Create a systemized process or framework that you use to develop new video concepts and plan stories, production, and deployment. When a specific video gets better reach, more views, or greater conversions, duplicate it!
What was different about this video, and why did it do better? Learn how to replicate that and use that data to improve future video content.
Quality Over Quantity
You don’t have to suddenly change careers to “video producer” to make this happen but it’s important in the B2B market that you avoid anything that looks shoddy or cheap. Selfie videos in your car might not be the right approach to getting high-quality leads.
If you only distribute three or four great videos a month, that’s better than a dozen terrible videos. Trust, credibility, and reliability are crucial in a B2B market.
Quality Over Quantity, But Don’t Overthink It
Depending on your platform of choice and the intended audience, simple videos that aren’t over-produced can still have an incredible impact. Not showing up with video content has long since not been an option.
Start somewhere. Make it happen. Don’t overthink it.
This has two meanings. One is that the context of your content is consistent. Meaning your messaging is connected across videos.
You don’t want to swing wildly from style and topic to new styles and topics that don’t match your brand or values. Stick to what you know, what you’re good at, and what you can sell.
The second meaning is that you produce content on a predictable schedule. You don’t have to film every week to put out weekly content. Film four weeks of content in a day and you’re set!
That’s how the film industry does it! They don’t fly back and forth like the characters in their movie. They do all of the New York things in New York, regardless of the timeline, and then all the LA things in LA. You can too!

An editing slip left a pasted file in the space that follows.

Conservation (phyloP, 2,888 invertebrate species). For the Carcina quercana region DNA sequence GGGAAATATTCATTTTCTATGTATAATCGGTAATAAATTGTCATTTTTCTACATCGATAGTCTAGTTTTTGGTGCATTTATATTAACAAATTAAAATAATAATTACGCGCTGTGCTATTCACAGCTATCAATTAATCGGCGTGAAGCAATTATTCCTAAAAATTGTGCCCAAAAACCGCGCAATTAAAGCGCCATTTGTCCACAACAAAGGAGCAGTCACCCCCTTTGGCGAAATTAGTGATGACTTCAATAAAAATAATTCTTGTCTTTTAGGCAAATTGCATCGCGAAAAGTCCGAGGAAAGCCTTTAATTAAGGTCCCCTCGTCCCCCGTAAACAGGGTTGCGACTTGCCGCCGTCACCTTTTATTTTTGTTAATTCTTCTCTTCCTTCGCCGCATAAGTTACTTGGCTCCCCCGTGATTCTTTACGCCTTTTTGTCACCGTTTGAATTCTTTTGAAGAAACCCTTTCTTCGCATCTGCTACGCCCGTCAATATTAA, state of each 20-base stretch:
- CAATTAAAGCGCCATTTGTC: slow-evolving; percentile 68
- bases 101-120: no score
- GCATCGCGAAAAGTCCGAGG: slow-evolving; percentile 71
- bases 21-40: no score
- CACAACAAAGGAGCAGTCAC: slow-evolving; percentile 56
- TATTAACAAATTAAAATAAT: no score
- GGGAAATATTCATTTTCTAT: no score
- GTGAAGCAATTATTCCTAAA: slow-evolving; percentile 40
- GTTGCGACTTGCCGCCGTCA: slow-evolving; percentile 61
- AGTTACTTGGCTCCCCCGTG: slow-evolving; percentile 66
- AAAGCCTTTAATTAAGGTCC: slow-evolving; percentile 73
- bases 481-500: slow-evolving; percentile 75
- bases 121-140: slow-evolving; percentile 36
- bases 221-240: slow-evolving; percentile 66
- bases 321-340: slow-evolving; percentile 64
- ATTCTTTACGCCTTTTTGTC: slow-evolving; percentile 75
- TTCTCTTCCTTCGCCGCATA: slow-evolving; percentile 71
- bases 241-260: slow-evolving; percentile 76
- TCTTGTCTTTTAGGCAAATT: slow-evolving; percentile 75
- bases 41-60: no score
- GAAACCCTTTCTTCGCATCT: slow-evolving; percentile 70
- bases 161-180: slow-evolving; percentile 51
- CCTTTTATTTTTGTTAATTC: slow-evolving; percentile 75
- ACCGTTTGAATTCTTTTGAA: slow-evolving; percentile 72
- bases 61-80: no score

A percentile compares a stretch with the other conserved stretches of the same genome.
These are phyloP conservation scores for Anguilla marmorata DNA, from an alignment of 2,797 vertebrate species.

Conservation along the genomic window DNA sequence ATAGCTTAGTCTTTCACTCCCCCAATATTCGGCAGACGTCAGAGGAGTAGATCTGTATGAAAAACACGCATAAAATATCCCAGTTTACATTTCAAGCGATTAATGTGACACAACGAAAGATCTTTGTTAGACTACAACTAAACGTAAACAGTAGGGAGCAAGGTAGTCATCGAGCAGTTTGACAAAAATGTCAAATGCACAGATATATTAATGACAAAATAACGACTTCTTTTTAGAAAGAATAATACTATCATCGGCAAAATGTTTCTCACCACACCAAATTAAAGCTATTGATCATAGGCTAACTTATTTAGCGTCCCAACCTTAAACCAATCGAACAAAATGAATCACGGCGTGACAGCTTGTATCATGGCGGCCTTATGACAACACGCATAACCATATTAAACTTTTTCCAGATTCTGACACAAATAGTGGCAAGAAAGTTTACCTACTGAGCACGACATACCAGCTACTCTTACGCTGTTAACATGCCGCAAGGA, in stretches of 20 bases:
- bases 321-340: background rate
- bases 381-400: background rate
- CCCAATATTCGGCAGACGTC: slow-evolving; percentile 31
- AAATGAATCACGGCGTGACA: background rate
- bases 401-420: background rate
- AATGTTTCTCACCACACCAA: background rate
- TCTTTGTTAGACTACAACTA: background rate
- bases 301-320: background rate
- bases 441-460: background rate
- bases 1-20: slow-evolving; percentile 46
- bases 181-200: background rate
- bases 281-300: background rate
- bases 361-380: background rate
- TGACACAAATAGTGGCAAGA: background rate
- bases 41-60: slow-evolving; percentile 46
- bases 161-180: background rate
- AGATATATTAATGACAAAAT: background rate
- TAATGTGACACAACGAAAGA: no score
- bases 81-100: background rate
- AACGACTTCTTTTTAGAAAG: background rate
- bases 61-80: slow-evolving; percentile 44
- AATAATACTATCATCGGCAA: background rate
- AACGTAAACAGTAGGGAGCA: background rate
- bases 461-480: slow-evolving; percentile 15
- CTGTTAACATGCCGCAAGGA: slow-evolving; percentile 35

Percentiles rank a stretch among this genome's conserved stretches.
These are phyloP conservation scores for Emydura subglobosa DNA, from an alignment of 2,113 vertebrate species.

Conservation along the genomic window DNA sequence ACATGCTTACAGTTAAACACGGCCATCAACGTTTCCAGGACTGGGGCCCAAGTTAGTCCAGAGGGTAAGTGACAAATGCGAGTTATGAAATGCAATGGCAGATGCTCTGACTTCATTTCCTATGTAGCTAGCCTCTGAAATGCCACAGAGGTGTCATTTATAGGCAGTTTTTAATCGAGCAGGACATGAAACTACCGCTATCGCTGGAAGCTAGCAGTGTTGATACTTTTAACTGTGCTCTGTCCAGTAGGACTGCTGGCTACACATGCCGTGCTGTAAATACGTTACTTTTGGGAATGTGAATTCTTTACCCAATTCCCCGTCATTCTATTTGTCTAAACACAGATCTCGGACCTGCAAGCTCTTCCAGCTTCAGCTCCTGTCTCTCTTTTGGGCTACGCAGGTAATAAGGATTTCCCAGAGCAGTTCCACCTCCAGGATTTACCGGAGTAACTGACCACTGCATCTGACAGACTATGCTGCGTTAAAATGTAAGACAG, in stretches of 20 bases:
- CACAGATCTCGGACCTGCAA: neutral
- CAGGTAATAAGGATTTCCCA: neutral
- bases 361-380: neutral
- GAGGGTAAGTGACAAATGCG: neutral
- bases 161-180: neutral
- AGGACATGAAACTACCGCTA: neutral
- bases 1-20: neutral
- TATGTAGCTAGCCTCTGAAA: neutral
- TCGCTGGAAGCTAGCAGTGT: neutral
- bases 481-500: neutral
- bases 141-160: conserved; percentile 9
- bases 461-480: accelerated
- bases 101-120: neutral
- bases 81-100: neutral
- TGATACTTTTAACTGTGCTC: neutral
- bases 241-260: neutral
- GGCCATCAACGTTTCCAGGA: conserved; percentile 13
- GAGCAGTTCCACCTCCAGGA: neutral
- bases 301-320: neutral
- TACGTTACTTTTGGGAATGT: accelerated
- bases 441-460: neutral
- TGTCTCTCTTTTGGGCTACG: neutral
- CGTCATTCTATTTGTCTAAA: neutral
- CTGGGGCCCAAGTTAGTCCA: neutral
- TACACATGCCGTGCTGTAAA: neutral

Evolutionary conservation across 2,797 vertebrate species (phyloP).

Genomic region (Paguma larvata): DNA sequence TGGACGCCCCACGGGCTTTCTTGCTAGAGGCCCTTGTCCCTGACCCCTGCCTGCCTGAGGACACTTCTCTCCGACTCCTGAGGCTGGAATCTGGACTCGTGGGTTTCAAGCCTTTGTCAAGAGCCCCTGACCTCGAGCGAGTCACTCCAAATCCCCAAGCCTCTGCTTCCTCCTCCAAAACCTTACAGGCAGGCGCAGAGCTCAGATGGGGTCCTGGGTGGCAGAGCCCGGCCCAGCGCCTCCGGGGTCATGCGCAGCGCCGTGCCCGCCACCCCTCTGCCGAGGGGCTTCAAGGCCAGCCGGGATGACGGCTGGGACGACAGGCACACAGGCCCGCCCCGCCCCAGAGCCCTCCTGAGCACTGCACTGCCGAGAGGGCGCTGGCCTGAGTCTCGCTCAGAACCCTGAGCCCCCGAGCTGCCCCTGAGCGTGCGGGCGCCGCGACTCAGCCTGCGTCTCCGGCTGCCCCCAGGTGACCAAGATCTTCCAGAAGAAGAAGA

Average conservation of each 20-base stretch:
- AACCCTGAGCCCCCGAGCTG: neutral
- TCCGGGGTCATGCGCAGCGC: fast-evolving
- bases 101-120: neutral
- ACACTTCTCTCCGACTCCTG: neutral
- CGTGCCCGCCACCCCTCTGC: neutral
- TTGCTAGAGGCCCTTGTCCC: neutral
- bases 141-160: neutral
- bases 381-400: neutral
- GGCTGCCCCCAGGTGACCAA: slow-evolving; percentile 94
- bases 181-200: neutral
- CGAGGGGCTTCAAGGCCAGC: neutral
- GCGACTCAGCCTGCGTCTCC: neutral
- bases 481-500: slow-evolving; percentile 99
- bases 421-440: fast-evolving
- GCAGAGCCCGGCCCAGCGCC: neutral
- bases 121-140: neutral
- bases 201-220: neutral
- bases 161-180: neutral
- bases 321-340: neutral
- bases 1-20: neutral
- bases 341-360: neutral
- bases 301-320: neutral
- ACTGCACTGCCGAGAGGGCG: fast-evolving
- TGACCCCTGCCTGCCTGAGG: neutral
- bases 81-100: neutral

Selling With Stories
Stories should be interesting as well as informative. Hook them in early! Walk in their shoes, what do they want to hear?
Break down any possible objections in an impactful and compelling way. Make your sales story personal by using case studies, before struggles and after successes, and lifestyle framing.
It takes a bit of mindfulness and strategy to know when and where your story will be the most effective and give the most value to your clients.
But when you’ve set the stage, and told the story well, you can simply ask for the sale to the sound of their applause.
Video Storytelling To Grow Your Business
The self-proclaimed and highly-acclaimed King of Sales, Jeffrey Gitomer, is attributed as having coined the phrase “People don’t like to be sold but they love to buy.” This is still true with B2B markets. Your ideal customer is looking for a solution or has a goal they need to achieve. Make sure your solution is the one they connect with.
Torrey Tayenaka is the co-founder and CEO at Sparkhouse, a training video production agency. He is often asked to contribute expertise in publications like Entrepreneur, Single Grain, and Forbes. Sparkhouse is known for transforming video marketing and advertising into real conversations. Rather than hitting the consumer over the head with blatant ads, Sparkhouse creates interesting, entertaining, and useful videos that enrich the lives of its clients’ customers. In addition to Sparkhouse, Torrey has also founded the companies Eva Smart Shower, Litehouse & Forge54.